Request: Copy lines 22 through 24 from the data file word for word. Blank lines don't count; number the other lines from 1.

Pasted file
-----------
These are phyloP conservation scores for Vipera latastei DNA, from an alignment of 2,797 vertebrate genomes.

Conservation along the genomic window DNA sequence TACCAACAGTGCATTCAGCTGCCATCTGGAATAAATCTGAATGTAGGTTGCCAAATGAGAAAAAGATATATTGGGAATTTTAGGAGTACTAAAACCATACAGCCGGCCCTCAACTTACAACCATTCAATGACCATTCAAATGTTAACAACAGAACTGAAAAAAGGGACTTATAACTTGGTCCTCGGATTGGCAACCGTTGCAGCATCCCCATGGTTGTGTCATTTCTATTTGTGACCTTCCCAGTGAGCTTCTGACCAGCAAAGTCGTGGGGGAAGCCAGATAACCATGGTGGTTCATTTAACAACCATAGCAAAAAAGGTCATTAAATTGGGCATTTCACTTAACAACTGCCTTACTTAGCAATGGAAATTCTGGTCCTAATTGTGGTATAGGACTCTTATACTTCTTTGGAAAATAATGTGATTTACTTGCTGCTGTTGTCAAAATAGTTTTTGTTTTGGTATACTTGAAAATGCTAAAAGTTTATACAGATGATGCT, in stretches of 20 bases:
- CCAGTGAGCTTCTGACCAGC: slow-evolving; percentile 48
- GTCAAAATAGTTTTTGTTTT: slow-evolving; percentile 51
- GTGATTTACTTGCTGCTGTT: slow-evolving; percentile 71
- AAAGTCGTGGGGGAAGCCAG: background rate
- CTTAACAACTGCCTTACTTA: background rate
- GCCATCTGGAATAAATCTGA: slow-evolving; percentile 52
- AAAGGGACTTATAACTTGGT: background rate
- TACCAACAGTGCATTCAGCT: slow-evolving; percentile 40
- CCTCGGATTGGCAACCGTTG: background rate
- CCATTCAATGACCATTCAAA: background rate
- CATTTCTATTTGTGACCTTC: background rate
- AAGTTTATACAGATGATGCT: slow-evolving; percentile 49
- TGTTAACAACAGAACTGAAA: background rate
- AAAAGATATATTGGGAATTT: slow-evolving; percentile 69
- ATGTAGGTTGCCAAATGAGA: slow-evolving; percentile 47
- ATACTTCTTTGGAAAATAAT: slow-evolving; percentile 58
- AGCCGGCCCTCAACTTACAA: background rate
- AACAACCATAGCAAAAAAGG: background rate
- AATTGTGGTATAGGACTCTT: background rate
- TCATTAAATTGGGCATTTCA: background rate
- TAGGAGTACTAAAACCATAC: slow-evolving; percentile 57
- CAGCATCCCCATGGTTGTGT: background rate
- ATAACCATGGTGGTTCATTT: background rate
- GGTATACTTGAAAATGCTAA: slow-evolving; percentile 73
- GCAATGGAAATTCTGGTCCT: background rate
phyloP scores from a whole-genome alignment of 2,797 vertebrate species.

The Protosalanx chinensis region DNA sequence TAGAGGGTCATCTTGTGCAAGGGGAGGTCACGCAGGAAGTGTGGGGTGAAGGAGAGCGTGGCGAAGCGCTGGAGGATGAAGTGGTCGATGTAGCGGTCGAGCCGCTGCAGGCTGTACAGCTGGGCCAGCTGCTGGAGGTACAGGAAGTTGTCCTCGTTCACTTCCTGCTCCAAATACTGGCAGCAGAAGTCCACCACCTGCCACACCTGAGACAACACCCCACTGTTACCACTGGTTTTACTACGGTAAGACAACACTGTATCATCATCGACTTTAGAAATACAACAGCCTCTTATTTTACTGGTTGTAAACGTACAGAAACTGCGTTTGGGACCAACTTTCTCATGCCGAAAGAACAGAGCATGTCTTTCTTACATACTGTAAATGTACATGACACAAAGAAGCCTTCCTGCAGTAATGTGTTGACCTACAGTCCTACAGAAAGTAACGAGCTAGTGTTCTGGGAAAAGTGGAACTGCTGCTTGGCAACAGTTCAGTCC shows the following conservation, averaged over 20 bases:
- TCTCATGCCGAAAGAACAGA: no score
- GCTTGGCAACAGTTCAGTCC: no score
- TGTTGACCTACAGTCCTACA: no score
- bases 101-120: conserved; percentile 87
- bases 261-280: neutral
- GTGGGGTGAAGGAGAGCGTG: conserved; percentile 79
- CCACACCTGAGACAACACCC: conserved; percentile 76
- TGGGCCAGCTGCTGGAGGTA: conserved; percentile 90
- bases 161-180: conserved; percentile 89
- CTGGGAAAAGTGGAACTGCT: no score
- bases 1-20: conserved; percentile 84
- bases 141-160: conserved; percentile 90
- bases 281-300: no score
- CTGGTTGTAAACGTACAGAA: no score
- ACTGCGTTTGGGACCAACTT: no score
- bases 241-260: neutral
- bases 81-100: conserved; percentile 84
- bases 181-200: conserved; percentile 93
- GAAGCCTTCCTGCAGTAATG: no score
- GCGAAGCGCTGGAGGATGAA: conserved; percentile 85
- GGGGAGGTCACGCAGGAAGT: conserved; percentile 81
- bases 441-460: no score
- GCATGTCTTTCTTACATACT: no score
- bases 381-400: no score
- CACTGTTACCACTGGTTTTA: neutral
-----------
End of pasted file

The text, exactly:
- TCATTAAATTGGGCATTTCA: background rate
- TAGGAGTACTAAAACCATAC: slow-evolving; percentile 57
- CAGCATCCCCATGGTTGTGT: background rate